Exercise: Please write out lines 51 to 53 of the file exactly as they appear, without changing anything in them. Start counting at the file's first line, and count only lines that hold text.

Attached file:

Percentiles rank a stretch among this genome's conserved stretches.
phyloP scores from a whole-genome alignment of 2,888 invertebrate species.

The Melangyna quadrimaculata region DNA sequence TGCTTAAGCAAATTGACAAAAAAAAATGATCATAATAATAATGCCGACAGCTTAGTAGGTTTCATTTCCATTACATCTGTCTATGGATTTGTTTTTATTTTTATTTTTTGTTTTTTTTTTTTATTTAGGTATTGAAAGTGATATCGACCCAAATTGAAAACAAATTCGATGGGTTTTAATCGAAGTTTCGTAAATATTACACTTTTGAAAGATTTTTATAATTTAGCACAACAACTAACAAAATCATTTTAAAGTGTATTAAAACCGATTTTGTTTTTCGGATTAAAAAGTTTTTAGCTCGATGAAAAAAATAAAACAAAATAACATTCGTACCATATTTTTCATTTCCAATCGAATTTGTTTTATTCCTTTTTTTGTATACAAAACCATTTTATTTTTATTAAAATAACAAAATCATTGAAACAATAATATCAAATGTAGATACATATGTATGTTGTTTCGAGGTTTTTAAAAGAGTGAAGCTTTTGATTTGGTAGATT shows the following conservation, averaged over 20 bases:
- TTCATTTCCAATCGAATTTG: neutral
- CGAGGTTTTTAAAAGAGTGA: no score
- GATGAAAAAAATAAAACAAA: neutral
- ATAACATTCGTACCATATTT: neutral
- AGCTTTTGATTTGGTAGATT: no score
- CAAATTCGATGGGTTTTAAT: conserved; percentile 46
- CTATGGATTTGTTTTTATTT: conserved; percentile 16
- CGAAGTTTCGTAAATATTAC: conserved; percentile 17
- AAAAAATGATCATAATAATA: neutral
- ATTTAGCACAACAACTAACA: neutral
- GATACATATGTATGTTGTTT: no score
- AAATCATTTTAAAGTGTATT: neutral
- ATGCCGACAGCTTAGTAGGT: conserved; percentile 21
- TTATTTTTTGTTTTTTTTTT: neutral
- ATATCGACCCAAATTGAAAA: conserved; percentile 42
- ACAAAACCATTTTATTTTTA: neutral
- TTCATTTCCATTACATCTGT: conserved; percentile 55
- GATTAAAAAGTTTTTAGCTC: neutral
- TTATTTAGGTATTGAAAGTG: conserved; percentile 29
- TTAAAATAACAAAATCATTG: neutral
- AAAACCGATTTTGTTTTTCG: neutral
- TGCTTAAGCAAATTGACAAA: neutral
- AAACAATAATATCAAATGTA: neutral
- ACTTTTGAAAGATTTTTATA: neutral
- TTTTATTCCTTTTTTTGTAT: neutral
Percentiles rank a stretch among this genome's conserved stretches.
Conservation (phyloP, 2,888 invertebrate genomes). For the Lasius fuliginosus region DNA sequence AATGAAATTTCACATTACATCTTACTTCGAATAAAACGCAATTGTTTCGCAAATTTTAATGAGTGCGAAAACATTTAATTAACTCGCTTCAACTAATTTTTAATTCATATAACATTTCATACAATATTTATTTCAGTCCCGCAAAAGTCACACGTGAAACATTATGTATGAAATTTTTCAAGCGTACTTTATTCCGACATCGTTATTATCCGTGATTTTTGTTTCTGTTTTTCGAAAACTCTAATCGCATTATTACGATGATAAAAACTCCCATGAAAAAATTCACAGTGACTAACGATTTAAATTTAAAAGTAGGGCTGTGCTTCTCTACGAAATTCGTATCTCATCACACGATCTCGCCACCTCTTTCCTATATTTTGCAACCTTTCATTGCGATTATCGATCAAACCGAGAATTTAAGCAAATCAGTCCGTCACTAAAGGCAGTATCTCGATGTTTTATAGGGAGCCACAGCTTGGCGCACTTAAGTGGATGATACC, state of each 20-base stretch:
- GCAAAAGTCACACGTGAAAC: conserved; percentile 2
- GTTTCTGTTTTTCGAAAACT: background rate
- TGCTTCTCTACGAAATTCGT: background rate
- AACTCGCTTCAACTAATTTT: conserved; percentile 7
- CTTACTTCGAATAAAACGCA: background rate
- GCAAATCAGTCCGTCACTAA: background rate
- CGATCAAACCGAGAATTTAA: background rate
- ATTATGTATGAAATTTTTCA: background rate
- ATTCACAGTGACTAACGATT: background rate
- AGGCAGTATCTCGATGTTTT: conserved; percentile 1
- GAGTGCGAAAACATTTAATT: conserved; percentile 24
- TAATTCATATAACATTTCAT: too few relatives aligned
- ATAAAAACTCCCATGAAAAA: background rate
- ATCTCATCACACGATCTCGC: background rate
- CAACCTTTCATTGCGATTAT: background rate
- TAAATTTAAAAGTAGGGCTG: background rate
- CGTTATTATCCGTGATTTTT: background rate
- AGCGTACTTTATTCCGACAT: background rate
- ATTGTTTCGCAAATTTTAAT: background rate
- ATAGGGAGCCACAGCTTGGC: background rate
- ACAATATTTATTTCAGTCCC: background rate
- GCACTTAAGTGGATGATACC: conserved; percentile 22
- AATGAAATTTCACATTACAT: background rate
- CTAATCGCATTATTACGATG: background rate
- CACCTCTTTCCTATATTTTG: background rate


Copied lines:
- ACAATATTTATTTCAGTCCC: background rate
- GCACTTAAGTGGATGATACC: conserved; percentile 22
- AATGAAATTTCACATTACAT: background rate